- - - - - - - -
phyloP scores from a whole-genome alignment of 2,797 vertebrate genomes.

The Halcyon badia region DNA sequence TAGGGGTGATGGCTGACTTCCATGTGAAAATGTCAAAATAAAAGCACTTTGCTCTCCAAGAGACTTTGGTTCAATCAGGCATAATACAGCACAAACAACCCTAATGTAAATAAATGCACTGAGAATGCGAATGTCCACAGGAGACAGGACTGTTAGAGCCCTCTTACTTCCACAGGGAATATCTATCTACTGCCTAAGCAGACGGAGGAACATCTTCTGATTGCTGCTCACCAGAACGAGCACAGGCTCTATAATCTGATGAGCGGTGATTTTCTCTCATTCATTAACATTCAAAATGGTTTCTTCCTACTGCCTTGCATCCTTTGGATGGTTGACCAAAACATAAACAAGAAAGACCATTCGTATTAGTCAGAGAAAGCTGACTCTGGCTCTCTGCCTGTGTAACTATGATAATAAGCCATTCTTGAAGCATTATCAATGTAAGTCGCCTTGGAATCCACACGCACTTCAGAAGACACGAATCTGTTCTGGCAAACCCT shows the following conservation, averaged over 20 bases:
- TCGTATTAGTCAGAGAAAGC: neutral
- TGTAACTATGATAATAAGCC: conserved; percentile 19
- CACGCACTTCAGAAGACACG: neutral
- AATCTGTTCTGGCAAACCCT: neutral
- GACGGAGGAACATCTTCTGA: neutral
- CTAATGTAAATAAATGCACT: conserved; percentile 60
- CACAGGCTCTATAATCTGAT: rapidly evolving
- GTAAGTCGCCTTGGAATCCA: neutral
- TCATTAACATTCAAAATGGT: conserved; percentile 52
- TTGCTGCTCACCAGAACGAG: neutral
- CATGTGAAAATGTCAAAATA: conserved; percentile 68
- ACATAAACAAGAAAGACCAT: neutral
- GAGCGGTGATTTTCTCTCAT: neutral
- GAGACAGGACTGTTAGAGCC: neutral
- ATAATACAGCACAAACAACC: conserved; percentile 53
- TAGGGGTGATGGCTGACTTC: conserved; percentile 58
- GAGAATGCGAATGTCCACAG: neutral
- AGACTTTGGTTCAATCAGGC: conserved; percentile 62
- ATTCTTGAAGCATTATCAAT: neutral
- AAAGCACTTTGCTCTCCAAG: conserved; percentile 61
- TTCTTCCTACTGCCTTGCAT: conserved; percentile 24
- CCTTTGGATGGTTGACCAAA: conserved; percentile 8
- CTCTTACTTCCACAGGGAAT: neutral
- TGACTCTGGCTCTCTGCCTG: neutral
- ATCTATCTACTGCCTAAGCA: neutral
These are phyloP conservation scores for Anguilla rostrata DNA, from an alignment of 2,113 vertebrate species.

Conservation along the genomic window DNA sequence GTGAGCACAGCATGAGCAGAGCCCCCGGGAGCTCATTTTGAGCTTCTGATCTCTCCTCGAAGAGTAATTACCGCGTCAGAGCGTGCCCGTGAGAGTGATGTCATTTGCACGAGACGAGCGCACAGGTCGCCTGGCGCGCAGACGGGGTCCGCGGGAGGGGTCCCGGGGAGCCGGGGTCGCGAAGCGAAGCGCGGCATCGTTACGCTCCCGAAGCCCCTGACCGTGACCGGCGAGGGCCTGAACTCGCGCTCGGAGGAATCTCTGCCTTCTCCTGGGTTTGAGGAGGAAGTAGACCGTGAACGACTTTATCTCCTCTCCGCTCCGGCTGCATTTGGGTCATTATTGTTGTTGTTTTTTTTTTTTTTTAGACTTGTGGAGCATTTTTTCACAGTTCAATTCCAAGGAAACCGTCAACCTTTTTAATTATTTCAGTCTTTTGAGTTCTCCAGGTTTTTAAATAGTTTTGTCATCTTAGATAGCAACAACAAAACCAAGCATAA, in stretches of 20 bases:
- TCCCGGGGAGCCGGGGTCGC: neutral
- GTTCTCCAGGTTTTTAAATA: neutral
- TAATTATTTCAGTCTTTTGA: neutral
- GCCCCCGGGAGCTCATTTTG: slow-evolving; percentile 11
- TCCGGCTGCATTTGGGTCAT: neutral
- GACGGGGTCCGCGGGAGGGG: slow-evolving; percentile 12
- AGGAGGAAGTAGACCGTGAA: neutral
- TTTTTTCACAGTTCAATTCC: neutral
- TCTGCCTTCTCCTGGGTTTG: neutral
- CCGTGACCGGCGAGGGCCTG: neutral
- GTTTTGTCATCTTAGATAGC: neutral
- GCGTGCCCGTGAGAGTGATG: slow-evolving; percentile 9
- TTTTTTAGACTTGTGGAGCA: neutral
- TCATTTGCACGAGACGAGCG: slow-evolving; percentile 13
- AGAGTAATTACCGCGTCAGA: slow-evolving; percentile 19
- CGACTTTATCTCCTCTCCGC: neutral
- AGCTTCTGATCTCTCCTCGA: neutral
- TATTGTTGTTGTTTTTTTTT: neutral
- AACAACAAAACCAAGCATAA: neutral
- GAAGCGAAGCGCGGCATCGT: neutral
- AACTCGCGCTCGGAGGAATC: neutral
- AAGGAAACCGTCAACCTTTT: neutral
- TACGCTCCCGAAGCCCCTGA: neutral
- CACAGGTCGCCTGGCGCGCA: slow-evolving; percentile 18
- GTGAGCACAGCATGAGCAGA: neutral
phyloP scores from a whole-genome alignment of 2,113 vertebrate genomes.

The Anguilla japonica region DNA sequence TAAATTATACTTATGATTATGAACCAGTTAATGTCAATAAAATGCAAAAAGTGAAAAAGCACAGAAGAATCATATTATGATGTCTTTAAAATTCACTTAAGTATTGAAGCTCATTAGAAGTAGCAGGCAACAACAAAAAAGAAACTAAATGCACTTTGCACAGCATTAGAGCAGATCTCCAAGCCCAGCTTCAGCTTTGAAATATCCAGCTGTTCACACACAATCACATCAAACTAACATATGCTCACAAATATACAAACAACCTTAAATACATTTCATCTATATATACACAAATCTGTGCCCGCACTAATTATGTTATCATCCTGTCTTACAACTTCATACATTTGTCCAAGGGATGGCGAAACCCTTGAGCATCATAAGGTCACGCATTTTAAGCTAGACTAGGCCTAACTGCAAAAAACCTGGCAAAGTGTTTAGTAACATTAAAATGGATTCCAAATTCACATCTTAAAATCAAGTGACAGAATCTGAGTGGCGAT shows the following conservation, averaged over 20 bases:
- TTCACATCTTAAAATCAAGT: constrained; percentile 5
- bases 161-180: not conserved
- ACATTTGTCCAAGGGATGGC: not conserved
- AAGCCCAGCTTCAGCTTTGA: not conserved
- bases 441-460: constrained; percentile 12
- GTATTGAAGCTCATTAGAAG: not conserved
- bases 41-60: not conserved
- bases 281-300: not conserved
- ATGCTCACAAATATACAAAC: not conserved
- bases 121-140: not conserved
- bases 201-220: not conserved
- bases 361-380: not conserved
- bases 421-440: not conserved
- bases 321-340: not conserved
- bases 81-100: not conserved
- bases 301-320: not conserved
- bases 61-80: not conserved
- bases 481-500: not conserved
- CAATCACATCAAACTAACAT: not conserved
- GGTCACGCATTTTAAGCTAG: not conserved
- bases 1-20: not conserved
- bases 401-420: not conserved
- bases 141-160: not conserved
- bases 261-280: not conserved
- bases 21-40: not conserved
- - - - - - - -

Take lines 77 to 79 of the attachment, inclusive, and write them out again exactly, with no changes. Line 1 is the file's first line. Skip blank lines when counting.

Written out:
- bases 1-20: not conserved
- bases 401-420: not conserved
- bases 141-160: not conserved